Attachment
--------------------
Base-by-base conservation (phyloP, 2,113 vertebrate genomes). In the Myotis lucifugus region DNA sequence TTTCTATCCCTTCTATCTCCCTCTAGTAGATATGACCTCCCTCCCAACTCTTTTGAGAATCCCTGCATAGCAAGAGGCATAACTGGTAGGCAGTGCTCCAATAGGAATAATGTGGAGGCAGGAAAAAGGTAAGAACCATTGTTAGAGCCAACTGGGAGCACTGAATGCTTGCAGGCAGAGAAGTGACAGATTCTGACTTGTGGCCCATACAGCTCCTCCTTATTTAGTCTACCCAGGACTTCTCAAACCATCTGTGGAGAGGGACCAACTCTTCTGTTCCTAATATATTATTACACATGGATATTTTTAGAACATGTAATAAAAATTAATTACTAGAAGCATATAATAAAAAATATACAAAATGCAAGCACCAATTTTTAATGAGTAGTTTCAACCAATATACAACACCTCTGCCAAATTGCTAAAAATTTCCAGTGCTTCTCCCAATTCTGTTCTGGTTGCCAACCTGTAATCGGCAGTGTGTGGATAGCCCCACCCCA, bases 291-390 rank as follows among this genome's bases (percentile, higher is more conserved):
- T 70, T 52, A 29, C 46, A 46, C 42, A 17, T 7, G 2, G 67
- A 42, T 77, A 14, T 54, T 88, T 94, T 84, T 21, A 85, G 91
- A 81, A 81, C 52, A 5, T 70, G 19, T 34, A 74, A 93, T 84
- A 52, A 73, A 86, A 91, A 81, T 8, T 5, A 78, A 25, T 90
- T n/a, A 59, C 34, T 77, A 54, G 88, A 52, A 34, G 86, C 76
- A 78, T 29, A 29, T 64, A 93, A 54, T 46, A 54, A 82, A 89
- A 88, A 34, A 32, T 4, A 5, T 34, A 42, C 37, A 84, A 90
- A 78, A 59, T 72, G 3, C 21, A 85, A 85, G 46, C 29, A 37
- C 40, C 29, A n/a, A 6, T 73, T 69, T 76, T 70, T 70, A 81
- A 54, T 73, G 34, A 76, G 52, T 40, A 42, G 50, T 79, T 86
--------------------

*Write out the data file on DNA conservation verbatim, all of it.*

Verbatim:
Base-by-base conservation (phyloP, 2,113 vertebrate genomes). In the Myotis lucifugus region DNA sequence TTTCTATCCCTTCTATCTCCCTCTAGTAGATATGACCTCCCTCCCAACTCTTTTGAGAATCCCTGCATAGCAAGAGGCATAACTGGTAGGCAGTGCTCCAATAGGAATAATGTGGAGGCAGGAAAAAGGTAAGAACCATTGTTAGAGCCAACTGGGAGCACTGAATGCTTGCAGGCAGAGAAGTGACAGATTCTGACTTGTGGCCCATACAGCTCCTCCTTATTTAGTCTACCCAGGACTTCTCAAACCATCTGTGGAGAGGGACCAACTCTTCTGTTCCTAATATATTATTACACATGGATATTTTTAGAACATGTAATAAAAATTAATTACTAGAAGCATATAATAAAAAATATACAAAATGCAAGCACCAATTTTTAATGAGTAGTTTCAACCAATATACAACACCTCTGCCAAATTGCTAAAAATTTCCAGTGCTTCTCCCAATTCTGTTCTGGTTGCCAACCTGTAATCGGCAGTGTGTGGATAGCCCCACCCCA, bases 291-390 rank as follows among this genome's bases (percentile, higher is more conserved):
- T 70, T 52, A 29, C 46, A 46, C 42, A 17, T 7, G 2, G 67
- A 42, T 77, A 14, T 54, T 88, T 94, T 84, T 21, A 85, G 91
- A 81, A 81, C 52, A 5, T 70, G 19, T 34, A 74, A 93, T 84
- A 52, A 73, A 86, A 91, A 81, T 8, T 5, A 78, A 25, T 90
- T n/a, A 59, C 34, T 77, A 54, G 88, A 52, A 34, G 86, C 76
- A 78, T 29, A 29, T 64, A 93, A 54, T 46, A 54, A 82, A 89
- A 88, A 34, A 32, T 4, A 5, T 34, A 42, C 37, A 84, A 90
- A 78, A 59, T 72, G 3, C 21, A 85, A 85, G 46, C 29, A 37
- C 40, C 29, A n/a, A 6, T 73, T 69, T 76, T 70, T 70, A 81
- A 54, T 73, G 34, A 76, G 52, T 40, A 42, G 50, T 79, T 86